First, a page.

Menasha Power Plant
|This article is part of the CoalSwarm coverage of coal plants|
Menasha Power Plant is a coal-fired power station owned and operated by Menasha Electric & Water Utility in Menasha, Wisconsin. Menasha closed in 2009 and stopped burning coal. In May 2011, it was reported that the plant was considering reopening with biomass pellets replacing coal as its energy source.
- 1 Pressure for Plant Closure
- 2 Plant Data
- 3 Emissions Data
- 4 Articles and Resources
Pressure for Plant Closure
On April 30, 2009 Stern Brothers & Co. released a report which called on Menasha Utilities to close down its Menasha Power Plant located in Menasha, Wisconsin. The report cited $41 million in debt, poorly crafted contracts and risk in continuing operations as the main reasons to close the plant. Additionally, the report cited worries about potential threat of actions by the state Department of Natural Resources, the EPA and the Sierra Club to force installation of pollution control equipment in the coal-fired plant that will cost money and could create risks of future litigation.
- Owner: Menasha Electric & Water Utility
- Parent Company: City of Menasha, WI
- Plant Nameplate Capacity: 21.1 MW (Megawatts)
- Units and In-Service Dates: 7.5 MW (1954), 13.6 MW (1964)
- Location: 198 River St., Menasha, WI 54952
- GPS Coordinates: 44.199988, -88.458279
- Electricity Production: 43,925 MWh (2006)
- Coal Consumption:
- Coal Source:
- Number of Employees:
- CO2 Emissions: 79,671 tons (2006)
- SO2 Emissions: 80 tons (2002)
- SO2 Emissions per MWh:
- NOx Emissions: 40 tons (2002)
- Mercury Emissions:
Death and disease attributable to fine particle pollution from Menasha Power Plant
In 2010, Abt Associates issued a study commissioned by the Clean Air Task Force, a nonprofit research and advocacy organization, quantifying the deaths and other health effects attributable to fine particle pollution from coal-fired power plants. Fine particle pollution consists of a complex mixture of soot, heavy metals, sulfur dioxide, and nitrogen oxides. Among these particles, the most dangerous are those less than 2.5 microns in diameter, which are so tiny that they can evade the lung's natural defenses, enter the bloodstream, and be transported to vital organs. Impacts are especially severe among the elderly, children, and those with respiratory disease. The study found that over 13,000 deaths and tens of thousands of cases of chronic bronchitis, acute bronchitis, asthma, congestive heart failure, acute myocardial infarction, dysrhythmia, ischemic heart disease, chronic lung disease, and pneumonia each year are attributable to fine particle pollution from U.S. coal plant emissions. These deaths and illnesses are major examples of coal's external costs, i.e. uncompensated harms inflicted upon the public at large. Low-income and minority populations are disproportionately impacted as well, due to the tendency of companies to avoid locating power plants upwind of affluent communities. To monetize the health impact of fine particle pollution from each coal plant, Abt assigned a value of $7,300,000 to each 2010 mortality, based on a range of government and private studies. Valuations of illnesses ranged from $52 for an asthma episode to $440,000 for a case of chronic bronchitis.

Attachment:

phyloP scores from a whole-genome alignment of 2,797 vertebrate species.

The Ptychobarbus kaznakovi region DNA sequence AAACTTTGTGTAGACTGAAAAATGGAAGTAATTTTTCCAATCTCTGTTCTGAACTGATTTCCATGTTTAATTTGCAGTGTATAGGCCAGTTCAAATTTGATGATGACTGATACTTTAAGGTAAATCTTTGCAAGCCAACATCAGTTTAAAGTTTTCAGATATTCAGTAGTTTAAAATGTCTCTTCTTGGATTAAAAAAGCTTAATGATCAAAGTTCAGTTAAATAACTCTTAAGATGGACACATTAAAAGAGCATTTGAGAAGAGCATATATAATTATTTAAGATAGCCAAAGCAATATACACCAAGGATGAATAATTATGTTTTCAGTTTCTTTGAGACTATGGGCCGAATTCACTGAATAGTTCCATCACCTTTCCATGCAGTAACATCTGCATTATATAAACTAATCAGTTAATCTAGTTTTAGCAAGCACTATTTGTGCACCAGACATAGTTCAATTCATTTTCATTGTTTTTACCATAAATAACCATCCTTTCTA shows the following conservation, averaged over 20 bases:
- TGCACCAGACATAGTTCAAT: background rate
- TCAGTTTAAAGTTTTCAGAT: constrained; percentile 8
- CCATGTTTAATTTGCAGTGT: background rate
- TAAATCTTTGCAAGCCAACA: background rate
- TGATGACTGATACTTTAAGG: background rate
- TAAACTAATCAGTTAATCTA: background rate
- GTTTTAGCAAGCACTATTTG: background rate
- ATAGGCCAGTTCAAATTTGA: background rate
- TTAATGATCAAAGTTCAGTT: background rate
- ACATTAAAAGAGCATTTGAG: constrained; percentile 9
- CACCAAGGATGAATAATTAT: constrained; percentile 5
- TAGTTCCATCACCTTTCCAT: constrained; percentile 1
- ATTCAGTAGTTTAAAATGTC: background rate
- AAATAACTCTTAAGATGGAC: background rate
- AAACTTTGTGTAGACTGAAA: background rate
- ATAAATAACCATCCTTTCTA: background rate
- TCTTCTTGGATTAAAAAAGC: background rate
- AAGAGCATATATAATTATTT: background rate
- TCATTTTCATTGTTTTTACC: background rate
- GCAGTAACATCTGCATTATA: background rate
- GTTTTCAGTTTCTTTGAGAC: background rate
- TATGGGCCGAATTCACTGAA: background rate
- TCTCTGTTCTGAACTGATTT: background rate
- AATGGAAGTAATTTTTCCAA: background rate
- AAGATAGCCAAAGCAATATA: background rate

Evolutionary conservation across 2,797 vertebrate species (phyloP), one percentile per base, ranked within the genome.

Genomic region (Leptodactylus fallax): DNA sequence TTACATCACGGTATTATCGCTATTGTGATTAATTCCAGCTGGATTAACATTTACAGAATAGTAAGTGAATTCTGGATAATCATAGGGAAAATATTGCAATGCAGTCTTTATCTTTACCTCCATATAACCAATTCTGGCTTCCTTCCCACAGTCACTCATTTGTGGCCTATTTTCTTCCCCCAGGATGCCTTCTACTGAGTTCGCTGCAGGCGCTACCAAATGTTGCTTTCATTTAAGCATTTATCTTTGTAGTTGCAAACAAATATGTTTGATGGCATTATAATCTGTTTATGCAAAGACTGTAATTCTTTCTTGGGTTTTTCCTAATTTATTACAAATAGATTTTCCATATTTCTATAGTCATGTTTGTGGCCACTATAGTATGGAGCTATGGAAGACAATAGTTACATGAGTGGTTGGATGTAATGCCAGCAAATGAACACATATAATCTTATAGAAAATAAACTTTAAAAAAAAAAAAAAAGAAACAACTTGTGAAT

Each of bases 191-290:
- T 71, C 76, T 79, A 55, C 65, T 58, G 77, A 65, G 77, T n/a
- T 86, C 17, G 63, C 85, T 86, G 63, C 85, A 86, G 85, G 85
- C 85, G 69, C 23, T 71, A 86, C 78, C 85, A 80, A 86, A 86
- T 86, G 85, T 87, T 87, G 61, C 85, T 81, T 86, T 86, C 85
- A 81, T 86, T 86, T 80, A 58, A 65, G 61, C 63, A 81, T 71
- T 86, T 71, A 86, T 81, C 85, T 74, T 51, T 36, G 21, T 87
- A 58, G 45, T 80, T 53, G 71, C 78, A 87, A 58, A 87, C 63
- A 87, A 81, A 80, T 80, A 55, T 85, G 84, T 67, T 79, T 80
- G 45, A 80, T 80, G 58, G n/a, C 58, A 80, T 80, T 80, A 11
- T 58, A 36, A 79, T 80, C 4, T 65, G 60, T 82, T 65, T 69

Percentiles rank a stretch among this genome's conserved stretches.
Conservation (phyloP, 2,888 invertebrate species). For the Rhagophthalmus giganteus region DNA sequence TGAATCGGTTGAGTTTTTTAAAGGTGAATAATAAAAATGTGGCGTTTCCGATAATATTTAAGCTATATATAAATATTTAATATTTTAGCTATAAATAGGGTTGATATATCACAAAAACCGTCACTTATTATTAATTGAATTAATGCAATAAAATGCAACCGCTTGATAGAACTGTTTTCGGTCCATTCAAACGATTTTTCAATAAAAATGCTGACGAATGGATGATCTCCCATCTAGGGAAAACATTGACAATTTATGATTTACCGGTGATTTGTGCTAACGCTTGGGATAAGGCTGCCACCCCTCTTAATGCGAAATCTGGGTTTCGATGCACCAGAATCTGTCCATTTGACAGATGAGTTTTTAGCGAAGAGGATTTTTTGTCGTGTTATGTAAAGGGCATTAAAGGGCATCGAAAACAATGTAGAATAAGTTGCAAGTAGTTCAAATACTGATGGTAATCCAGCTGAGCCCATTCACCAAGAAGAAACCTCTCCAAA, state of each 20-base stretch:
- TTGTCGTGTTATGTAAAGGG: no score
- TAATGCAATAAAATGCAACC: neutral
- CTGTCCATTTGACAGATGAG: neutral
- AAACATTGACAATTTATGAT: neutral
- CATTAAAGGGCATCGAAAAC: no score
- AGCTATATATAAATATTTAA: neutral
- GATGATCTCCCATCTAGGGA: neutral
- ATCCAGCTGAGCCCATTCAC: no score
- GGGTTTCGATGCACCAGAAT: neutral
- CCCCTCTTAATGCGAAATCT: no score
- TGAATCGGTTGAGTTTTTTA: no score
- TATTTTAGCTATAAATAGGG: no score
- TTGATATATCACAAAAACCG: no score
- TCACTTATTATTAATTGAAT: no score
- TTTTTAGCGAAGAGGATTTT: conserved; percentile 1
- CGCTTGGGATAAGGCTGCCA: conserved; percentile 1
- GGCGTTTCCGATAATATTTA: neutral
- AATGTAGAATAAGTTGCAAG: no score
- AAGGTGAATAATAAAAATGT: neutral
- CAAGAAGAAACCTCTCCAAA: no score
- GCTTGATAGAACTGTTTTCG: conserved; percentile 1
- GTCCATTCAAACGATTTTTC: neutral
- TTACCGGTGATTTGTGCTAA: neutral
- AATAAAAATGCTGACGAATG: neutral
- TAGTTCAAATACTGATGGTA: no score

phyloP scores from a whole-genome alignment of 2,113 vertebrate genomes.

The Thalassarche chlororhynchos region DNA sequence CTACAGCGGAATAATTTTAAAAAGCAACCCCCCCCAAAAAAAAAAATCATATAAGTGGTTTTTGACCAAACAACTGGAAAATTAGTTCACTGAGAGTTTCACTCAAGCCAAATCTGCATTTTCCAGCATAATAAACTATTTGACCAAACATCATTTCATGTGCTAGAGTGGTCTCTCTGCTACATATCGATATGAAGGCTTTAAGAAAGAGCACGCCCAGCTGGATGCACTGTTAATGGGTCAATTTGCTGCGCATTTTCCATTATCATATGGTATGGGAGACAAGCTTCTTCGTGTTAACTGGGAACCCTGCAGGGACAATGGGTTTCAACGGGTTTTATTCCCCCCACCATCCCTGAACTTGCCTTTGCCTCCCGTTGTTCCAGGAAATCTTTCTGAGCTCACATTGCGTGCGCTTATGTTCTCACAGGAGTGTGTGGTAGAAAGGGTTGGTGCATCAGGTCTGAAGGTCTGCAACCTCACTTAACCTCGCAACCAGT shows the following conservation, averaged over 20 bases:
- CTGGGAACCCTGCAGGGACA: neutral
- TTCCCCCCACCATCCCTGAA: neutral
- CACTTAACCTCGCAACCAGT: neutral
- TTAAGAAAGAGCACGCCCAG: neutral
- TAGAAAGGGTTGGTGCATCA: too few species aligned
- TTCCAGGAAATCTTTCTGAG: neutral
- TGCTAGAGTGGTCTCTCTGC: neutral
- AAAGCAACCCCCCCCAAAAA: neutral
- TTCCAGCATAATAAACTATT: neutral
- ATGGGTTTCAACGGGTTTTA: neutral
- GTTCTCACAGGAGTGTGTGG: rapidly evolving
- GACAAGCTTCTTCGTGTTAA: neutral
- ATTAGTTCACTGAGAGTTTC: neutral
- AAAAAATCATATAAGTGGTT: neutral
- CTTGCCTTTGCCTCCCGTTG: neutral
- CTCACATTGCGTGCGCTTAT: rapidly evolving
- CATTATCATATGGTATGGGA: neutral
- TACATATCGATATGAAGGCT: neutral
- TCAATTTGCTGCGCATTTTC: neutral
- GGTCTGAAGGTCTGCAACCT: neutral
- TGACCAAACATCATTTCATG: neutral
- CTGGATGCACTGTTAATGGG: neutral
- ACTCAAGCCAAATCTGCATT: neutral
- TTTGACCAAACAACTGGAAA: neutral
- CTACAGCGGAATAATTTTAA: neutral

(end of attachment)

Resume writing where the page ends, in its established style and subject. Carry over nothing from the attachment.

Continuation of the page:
Table 1: Death and disease attributable to fine particle pollution from the Menasha Power Plant
|Type of Impact||Annual Incidence||Valuation|
|Asthma ER visits||9||$3,000|
Source: "Find Your Risk from Power Plant Pollution," Clean Air Task Force interactive table, accessed February 2011
Articles and Resources
- "Firm studies possible uses for Menasha steam plant" Michael King, PostCrescent.com, May 10, 2011.
- Stern Brothers report to Menasha officials is blunt: Close the steam plant., Syndigate.info, April 30, 2009
- "The Toll from Coal: An Updated Assessment of Death and Disease from America's Dirtiest Energy Source," Clean Air Task Force, September 2010.
- "Technical Support Document for the Powerplant Impact Estimator Software Tool," Prepared for the Clean Air Task Force by Abt Associates, July 2010
- Existing Electric Generating Units in the United States, 2005, Energy Information Administration, accessed Jan. 2009.
- Environmental Integrity Project, "Dirty Kilowatts: America’s Most Polluting Power Plants", July 2007.
- Facility Registry System, U.S. Environmental Protection Agency, accessed Jan. 2009.
- Carbon Monitoring for Action database, accessed Feb. 2009.
- NETL Coal Power Plant Database, National Energy Technology Laboratory, U.S. Dept. of Energy, 2007.
- AirData Query Database, U.S. Environmental Protection Agency, accessed April 2009.
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